Undetectable Equals Untransmittable (U=U)
January 31, 2018
Over the last couple of years, the movement for Undetectable Equals Untransmittable (U=U) has gained traction among hundreds of HIV experts and organizations. Over 500 organizations from 70+ countries have signed a pledge to share and promote the message of U=U. In late 2017, the Centers for Disease Control and Prevention have put forth a defining statement on the U=U movement. According to Doctor Eugene McCray, Director of the Division of HIV/AIDS Prevention at the CDC, “People who take antiretroviral therapy (ART) daily as prescribed and achieve and maintain an undetectable viral load have effectively no risk of sexually transmitting the virus to an HIV-negative partner.”*
What is antiretroviral therapy? What does it mean to be undetectable?
During antiretroviral therapy (ART), HIV is suppressed and unable to make copies of itself. When someone living with HIV starts ART, their viral load drops. After several months of taking the medication as prescribed, the viral load will drop to an undetectable level (less than 200 copies/ml of blood). With an undetectable viral load, HIV is still present in the body, but not able to be transmitted sexually. Failure to take ART as prescribed can give the virus a chance to rebound and spread once more, so continued treatment is necessary for people to remain undetectable.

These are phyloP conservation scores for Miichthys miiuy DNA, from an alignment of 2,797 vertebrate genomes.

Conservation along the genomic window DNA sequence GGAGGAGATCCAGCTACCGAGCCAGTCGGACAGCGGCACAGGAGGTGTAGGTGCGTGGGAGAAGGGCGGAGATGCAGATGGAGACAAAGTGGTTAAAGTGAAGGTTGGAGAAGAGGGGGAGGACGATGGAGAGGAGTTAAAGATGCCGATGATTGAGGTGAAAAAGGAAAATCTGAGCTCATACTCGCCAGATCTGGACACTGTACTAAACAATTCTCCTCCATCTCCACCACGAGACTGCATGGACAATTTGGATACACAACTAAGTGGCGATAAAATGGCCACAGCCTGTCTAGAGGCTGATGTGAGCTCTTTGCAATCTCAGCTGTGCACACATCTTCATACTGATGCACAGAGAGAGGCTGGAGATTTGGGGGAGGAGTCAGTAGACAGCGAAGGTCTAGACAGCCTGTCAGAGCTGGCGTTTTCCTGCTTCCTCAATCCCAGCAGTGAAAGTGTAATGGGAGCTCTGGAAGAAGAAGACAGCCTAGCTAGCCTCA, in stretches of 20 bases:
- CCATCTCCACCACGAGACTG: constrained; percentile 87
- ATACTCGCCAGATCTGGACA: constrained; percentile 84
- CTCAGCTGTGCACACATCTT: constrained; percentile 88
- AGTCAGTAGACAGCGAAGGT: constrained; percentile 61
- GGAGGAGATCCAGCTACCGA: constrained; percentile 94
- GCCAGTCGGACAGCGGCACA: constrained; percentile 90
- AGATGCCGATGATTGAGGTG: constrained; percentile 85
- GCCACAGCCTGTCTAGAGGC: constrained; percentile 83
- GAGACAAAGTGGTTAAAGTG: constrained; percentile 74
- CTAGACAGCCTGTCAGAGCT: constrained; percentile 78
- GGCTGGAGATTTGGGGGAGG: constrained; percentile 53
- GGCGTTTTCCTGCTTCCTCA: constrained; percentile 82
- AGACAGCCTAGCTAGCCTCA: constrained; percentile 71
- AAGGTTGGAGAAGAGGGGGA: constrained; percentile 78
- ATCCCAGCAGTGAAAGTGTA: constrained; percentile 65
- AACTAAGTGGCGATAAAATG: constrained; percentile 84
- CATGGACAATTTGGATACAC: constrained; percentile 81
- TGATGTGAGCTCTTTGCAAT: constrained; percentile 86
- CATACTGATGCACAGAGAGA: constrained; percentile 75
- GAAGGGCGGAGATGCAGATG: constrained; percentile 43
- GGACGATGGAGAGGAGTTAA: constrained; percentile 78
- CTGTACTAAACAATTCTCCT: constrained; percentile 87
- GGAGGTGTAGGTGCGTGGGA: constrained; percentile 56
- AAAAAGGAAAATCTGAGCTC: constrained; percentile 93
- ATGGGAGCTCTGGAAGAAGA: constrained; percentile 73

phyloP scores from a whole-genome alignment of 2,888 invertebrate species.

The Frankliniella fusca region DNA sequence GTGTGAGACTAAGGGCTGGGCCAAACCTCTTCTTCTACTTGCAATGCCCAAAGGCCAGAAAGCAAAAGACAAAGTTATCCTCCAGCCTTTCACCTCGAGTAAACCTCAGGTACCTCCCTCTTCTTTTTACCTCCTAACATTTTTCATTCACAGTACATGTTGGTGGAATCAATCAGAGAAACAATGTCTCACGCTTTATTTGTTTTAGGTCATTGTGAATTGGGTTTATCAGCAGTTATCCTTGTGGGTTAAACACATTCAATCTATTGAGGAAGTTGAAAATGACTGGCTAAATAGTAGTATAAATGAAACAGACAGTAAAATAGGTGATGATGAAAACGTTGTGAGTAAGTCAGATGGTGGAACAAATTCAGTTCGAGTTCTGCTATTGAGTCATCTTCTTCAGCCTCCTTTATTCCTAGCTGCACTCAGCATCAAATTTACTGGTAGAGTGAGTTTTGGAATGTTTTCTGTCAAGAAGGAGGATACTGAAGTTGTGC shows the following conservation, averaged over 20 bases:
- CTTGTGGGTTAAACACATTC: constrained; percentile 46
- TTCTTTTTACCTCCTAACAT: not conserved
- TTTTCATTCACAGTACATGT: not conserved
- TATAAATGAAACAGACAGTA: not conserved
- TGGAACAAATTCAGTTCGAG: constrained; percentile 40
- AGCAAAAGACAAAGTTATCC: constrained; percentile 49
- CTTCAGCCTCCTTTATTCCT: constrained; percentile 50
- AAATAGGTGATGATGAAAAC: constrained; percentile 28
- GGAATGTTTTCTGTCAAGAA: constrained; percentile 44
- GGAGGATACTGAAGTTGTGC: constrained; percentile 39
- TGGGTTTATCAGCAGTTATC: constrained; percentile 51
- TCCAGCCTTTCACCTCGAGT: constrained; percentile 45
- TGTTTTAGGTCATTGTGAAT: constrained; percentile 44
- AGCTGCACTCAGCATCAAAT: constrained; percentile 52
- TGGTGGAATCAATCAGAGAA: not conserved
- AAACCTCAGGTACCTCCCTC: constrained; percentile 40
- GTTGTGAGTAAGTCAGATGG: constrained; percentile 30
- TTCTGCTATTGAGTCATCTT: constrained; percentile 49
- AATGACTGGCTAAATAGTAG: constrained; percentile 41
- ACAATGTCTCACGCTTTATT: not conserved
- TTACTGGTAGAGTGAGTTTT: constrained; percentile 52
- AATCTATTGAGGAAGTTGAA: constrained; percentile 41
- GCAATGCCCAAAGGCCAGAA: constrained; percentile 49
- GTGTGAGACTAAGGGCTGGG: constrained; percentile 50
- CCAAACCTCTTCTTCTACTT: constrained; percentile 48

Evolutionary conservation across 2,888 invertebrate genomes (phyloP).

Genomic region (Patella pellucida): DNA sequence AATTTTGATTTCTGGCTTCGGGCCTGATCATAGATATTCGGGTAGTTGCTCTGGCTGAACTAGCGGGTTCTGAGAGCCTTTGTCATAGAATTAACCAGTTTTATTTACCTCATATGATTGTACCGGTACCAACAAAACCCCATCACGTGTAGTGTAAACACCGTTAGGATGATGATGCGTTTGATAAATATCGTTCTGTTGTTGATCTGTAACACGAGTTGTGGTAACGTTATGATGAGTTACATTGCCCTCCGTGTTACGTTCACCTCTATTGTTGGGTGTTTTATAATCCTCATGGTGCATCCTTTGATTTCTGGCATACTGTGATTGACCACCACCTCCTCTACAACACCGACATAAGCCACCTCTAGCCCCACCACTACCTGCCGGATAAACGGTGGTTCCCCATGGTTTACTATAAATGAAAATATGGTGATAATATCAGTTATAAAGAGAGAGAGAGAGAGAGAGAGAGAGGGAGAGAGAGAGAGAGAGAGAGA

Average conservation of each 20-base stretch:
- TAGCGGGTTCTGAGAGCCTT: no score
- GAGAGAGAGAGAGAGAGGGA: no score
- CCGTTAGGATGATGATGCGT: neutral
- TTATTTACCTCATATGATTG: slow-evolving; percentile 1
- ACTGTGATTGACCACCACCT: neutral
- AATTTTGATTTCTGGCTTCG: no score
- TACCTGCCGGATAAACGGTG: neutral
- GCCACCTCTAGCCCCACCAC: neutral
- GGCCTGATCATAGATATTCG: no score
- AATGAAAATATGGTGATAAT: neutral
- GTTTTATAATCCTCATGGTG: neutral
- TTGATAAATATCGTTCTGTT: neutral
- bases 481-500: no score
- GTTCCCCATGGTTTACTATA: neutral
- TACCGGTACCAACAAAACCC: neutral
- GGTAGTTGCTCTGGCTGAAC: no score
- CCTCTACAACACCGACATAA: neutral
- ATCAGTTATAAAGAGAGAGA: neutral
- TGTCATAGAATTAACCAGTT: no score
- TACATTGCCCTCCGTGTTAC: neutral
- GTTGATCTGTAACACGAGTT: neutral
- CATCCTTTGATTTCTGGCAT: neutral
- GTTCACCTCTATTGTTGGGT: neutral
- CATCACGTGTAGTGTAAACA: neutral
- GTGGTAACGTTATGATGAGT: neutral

U=U + Our Prevention Toolbox = Peace of Mind
Even though HIV cannot be transmitted sexually when it is undetectable, with regular condom use and PrEP (pre-exposure prophylaxis) there will be virtually no risk of transmitting or contracting the virus with a partner who has an undetectable viral load. The other best practice is to continue to utilize our prevention toolbox to keep up to date on how to prevent the spread of HIV.
Transmission Through Other Means
While the CDC has stated there is no risk of sexual transmission with an undetectable viral load, there is still much research to be done for other avenues of transmission. At an undetectable viral load, it may still be possible to transmit HIV through injection drug use or breastfeeding.**
Reaching and maintaining an undetectable viral load is the best thing people living with the disease can do to stay healthy. The U=U campaign is an opportunity to change the narrative surrounding HIV transmission. It serves as a vehicle for helping combat stigma, reduces the fear of transmission, encourages people to stick to their treatment regimen to keep them and their partners healthy, and it brings us closer to helping end the epidemic.